The United States Supreme Court held that reckless violations of the Fair Credit Reporting Act (“FCRA”) constitute a willful failure to comply, subjecting violators to liability for actual damages, statutory penalties and potentially punitive damages. Safeco Ins. Co. of America v. Burr, 551 U.S. _____ (June 4, 2007).
The FCRA requires notice to any consumer subjected to an adverse action based in whole or in part on any information contained in a consumer credit report. Congress enacted the FCRA to ensure “fair and accurate credit reporting, promote efficiency in the banking system, and protect consumer privacy.” To achieve these purposes, the Act requires the notice to identify the adverse action, explain how to reach the agency that reported on the consumer’s credit, and inform consumers that they are entitled to a free copy of their credit report and can dispute the accuracy of the report with the agency.
In the context of the insurance world, “adverse action” includes any denial of requested coverage, cancellation or reduction of existing coverage, increase in premiums, additional charges, or other unfavorable change in the terms of the consumer’s insurance coverage.
Both GEICO and Safeco petitioned the United States Supreme Court for review of a determination by the U.S. Court of Appeals for the Ninth Circuit that reckless disregard for the notice provisions constitutes a willful violation of the FCRA.
The Supreme Court began its analysis with an examination of both insurers’ practices for quoting insurance rates.
GEICO employed a four-tier system for underwriting auto insurance. The top two tiers were reserved for low-risk consumers and government employees, both of which received the most favorable rates. The bottom two tiers covered moderate-risk consumers and high-risk consumers. With permission, GEICO checked the applying consumer’s credit report, and the information was fed into GEICO’s computer system, which then determined the appropriate tier and rate that would apply to the particular applicant.
Initially, GEICO’s quoted rates were based in part on the applicant’s credit history. GEICO, however, subsequently changed its method of quoting rates by referring to an applicant’s “neutral” credit score rather than his or her actual credit score. GEICO then sent notices of adverse action only to applicants in instances in which the neutral score placed the applicant in a more favorable tier than the applicant’s actual credit
The Ninth Circuit held that the landlord’s clean-up expenses were not limited by the 502(b)(6), cap and should be allowed as a separate claim in the bankruptcy case. The court relied on the difference between damages “resulting from” lease rejection (capped under 502(b)(6)) and damages resulting from the “pile of dirt allegedly left on the property” and not related to 2rejection (not capped under 502(b)(6)). The distinction is between a contract/lease claim—which exists only because of rejection and which a landlord can mitigate by re-letting—and a tort or tort-like claim that exists independent of rejection and cannot be mitigated by re-letting.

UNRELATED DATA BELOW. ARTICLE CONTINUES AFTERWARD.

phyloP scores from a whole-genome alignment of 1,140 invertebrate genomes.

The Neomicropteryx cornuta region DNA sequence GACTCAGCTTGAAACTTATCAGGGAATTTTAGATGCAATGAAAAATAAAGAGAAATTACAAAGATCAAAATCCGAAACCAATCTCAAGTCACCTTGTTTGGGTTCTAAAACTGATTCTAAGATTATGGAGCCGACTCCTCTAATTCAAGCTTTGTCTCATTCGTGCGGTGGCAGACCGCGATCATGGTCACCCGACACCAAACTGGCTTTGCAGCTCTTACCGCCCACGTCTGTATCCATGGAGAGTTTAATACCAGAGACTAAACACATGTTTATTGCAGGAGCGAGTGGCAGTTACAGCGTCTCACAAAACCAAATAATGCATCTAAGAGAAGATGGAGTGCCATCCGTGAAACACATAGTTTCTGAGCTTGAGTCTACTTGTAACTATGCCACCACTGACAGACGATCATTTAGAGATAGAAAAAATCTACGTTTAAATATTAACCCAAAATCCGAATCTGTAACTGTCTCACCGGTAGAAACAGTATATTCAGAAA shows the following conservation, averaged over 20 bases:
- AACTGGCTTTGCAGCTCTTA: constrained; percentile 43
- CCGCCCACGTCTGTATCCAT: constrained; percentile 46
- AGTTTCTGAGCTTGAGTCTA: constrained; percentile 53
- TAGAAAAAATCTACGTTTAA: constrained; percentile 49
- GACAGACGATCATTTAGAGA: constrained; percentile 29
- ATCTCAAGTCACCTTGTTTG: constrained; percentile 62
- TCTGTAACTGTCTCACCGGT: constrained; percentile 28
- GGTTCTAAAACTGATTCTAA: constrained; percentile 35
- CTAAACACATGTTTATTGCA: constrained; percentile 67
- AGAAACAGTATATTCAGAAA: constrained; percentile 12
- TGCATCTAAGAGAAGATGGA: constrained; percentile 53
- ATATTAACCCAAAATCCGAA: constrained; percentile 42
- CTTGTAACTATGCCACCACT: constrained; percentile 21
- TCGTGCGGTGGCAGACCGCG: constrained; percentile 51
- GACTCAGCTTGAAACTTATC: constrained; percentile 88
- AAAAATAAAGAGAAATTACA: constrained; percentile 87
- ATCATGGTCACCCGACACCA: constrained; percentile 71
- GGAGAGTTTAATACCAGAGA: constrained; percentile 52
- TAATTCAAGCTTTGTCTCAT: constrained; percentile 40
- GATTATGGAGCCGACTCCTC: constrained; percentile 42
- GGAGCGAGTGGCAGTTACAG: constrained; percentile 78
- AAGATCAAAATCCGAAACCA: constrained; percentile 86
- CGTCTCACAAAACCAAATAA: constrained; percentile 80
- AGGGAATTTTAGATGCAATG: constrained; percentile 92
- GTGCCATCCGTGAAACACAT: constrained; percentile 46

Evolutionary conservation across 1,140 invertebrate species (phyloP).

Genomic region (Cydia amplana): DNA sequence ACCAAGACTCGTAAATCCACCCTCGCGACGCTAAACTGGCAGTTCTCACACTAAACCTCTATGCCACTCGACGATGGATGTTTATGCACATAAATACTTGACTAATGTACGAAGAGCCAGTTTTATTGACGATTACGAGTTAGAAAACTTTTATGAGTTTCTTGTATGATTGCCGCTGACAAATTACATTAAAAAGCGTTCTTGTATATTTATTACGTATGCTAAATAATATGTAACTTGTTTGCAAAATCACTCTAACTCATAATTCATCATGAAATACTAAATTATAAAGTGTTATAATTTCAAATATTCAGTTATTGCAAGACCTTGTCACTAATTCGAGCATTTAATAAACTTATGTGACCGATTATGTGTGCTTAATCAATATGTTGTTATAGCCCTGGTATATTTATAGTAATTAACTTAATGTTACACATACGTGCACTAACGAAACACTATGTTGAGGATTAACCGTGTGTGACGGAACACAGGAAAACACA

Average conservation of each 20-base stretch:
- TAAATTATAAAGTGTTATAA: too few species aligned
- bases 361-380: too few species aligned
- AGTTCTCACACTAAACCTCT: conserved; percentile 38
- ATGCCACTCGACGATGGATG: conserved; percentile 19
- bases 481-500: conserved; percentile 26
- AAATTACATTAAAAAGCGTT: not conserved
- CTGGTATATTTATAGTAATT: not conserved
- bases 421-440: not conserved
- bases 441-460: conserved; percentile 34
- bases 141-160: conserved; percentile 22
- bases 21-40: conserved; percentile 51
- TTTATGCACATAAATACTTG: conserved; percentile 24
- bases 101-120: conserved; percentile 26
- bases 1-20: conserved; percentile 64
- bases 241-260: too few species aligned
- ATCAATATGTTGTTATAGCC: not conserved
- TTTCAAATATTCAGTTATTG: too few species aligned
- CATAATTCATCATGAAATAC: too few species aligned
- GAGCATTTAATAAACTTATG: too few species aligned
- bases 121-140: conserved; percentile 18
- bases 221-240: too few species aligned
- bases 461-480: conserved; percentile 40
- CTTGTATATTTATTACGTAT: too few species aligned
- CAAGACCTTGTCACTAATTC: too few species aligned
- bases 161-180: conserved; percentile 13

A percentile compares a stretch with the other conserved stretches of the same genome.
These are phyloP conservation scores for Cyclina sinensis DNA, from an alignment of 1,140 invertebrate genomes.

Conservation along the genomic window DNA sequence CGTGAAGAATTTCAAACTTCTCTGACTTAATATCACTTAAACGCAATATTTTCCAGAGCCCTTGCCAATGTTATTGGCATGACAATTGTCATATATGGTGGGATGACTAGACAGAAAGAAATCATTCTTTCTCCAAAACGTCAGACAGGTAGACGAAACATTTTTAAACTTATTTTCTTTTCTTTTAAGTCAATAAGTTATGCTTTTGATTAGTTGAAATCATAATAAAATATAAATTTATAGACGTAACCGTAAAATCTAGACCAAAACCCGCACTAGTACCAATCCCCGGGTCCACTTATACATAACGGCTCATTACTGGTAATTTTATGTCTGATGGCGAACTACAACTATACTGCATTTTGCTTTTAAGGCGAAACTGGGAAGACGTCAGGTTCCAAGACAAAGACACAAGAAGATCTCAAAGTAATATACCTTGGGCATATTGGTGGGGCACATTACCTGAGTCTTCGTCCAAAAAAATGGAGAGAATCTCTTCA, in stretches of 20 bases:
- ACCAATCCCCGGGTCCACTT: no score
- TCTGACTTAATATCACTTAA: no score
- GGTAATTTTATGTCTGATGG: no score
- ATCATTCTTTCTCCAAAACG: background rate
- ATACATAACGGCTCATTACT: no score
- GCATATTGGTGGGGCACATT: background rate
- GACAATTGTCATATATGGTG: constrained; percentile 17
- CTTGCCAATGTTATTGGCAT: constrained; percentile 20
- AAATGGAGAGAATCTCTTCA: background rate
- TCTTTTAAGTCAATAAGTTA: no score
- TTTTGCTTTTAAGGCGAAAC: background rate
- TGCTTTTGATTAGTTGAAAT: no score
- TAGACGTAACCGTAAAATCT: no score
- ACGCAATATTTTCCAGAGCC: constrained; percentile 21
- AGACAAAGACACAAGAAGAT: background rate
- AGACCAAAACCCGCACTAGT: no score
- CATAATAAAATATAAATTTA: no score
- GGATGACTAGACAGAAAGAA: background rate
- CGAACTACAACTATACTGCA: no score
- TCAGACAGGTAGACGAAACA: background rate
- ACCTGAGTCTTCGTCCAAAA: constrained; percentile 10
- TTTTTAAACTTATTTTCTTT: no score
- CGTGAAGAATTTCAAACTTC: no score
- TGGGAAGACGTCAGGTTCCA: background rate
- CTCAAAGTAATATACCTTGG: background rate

The court’s logic, although appealing, may be a bit over simplified. Re-letting of many premises requires a landlord to make a substantial investment in brokerage fees, new tenant improvements, and other costs, but those types of costs are capped. Likewise, the court is silent on what happens if the lease contains ordinary boiler plate provisions forbidding tenant-caused environmental contamina( tion and requiring the tenant to return the premises in its original condition.
Nevertheless, the opinion makes common sense and has a logical discussion of how bankruptcy policy supports the result.
El Toro may affect negotiations over security deposits. Security deposit and other collateral-like letters of credit must 7be applied against the 502(b)(6) cap (In re AB Liquidating Corp.), 416 F.3d. 961 (9th Cir. 2005)), and refunded to the extent such proceeds exceed the cap (In re Builders Transport, Inc. 471 F.3d 1178, 1191 (11th Cir. 2006)), although there is some contrary authority. EOP-Colonnade of Dallas Limited Partnership v. Dennis Faulkner (In re Stonebridge Technologies, Inc.) 430 F.3d. 260 (5th Cir. 2005). In light of El Toro, landlords may demand a security deposit for the potential 502(b)(6) capped loss of rental income, and another deposit for uncapped claims such as environmental problems.